Now reset the game and let it play until it gets to the string we're messing with. Right before the string is displayed the debugger will snap. In the debugger window, the right window will start at $F689, scroll up a couple of lines and you'll see this:
If you know your NES registers, you'll know that $2007 is the PPU Write port. Any data that is written to this address is written to the address written to $2006. If we scroll up in the debugger window to the instruction immediately before "STA $2007", we should be able to see where the data is coming from. Please note, this isn't always the case. Sometimes a value will be loaded and then the routine will branch to the "STA $2007" instruction.
Luckily for us, it looks like it's coming from $0785 in RAM. Now we need to find where and when the data is being written there. Set a CPU Write Breakpoint for $0785. You can do this from the memory viewer like we did before, or from the Debugger window using the "Add" button. If you like, you can add a conditional to this breakpoint too.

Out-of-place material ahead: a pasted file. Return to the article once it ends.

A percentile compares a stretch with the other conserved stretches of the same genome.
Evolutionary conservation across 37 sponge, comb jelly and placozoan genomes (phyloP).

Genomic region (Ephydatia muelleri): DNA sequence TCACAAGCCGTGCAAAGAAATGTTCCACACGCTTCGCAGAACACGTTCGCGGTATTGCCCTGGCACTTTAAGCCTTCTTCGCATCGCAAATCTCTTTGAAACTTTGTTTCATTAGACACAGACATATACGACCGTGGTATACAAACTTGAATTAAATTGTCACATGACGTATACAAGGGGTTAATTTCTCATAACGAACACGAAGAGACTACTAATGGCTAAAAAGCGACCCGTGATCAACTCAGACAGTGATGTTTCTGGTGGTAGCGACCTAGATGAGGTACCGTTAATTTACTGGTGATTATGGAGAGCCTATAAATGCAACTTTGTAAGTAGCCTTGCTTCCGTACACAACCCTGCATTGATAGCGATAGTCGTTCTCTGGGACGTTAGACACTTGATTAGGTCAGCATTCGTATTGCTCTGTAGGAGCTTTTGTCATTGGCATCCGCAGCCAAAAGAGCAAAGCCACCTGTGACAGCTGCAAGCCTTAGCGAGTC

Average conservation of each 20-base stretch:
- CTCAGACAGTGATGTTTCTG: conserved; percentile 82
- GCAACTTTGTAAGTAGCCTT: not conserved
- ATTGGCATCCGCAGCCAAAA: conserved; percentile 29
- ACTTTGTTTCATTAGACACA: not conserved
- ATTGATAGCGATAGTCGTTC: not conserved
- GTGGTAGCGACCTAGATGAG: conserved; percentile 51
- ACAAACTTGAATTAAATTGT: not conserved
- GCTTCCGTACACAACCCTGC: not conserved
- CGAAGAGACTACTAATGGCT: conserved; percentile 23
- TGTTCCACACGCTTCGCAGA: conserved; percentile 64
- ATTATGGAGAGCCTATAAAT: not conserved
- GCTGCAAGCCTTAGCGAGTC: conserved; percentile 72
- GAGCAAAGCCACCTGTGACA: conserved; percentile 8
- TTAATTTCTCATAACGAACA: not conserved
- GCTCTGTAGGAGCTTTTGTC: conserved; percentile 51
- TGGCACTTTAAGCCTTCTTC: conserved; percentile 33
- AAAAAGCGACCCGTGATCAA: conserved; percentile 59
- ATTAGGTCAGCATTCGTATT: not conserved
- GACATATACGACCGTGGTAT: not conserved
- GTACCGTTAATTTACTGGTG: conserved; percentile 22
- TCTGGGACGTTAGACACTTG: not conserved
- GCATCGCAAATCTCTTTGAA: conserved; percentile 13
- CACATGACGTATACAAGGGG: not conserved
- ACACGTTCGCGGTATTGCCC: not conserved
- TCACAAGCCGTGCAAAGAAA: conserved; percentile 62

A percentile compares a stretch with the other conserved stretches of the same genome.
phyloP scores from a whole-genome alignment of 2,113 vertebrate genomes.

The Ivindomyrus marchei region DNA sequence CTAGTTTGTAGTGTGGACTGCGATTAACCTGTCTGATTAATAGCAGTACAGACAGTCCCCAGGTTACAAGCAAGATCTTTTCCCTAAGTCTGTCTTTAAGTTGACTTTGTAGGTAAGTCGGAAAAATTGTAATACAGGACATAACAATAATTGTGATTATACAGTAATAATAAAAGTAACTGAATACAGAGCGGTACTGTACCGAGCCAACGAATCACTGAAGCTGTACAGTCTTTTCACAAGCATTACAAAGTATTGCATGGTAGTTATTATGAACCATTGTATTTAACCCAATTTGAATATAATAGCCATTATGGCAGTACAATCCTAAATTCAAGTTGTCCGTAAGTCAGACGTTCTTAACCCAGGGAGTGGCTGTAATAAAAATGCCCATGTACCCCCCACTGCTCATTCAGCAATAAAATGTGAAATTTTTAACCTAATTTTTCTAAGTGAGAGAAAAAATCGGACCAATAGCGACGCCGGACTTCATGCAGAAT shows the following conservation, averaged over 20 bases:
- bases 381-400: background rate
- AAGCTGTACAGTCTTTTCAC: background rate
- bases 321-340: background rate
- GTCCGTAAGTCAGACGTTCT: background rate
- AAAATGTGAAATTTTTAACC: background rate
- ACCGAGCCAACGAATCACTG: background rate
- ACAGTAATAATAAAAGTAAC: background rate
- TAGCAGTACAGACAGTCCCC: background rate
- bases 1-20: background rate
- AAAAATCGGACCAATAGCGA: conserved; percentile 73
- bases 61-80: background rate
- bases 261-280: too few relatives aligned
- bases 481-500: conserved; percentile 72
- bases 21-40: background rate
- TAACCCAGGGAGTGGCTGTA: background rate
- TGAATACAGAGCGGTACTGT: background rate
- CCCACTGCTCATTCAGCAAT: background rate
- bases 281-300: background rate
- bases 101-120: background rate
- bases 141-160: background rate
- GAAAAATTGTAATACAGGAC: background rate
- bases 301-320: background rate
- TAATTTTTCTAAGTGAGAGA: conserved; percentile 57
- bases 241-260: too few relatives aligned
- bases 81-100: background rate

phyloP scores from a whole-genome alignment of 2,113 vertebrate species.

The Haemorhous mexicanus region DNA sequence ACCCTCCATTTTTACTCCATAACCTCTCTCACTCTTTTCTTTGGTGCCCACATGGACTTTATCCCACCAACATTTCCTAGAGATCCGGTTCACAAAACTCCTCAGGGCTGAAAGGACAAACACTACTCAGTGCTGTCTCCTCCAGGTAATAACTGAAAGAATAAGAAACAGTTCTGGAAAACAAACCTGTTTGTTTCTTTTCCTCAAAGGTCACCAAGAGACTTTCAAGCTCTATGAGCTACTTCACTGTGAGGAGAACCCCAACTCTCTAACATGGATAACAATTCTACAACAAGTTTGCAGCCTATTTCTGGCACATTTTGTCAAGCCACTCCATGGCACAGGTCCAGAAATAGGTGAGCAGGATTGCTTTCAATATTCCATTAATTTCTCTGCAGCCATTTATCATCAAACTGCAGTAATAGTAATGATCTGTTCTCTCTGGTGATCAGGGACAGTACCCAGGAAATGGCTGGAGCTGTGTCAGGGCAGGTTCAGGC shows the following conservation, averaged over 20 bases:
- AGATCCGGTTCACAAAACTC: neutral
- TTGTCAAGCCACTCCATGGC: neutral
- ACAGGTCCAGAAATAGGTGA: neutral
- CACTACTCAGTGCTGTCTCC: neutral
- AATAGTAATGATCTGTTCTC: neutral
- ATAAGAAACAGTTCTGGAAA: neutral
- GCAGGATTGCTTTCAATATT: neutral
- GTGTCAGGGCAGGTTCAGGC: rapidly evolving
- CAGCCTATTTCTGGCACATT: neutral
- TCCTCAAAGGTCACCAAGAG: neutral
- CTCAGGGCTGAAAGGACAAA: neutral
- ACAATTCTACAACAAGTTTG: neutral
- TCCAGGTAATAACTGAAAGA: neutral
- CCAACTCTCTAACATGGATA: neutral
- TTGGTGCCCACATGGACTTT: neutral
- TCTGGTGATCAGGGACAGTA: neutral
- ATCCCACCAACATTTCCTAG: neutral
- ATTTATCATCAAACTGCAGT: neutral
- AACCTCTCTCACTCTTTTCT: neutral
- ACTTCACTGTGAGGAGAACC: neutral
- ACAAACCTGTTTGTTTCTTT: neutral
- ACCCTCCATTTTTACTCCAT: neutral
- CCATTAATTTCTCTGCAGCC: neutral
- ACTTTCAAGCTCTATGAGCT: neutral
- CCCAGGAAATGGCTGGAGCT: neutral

Reset the game and come back to the string and the debugger will snap again at $EBF7. Scroll up and you'll see the following:
It looks like the value is coming from $0167. Set a breakpoint for that, reset, and repeat. Note: I've deleted the breakpoint for $21AD, because it's no longer needed.
This time around, the debugger will snap inside the text routine at $EB69:
How do I know this is the text routine? Well, if you look at the $EB67, the LDA uses the indirect indexed addressing mode. More often than not, this is the addressing mode used for text routines. That's not to say there aren't other ways to do it, however, just that in my experience this is the most common.
A brief note on how indirect indexed addressing works. I'll use LDA ($40),Y as an example. This is a special way to load a value into the acccumulator. First we go to the address in the parentheses ($40 here). At $40 there will be a two bytes (here #$8B at $40 followed by #$EE at $41. We take those values, flip them to account for the 6502 being big-endian, and we get an address: $EE8B.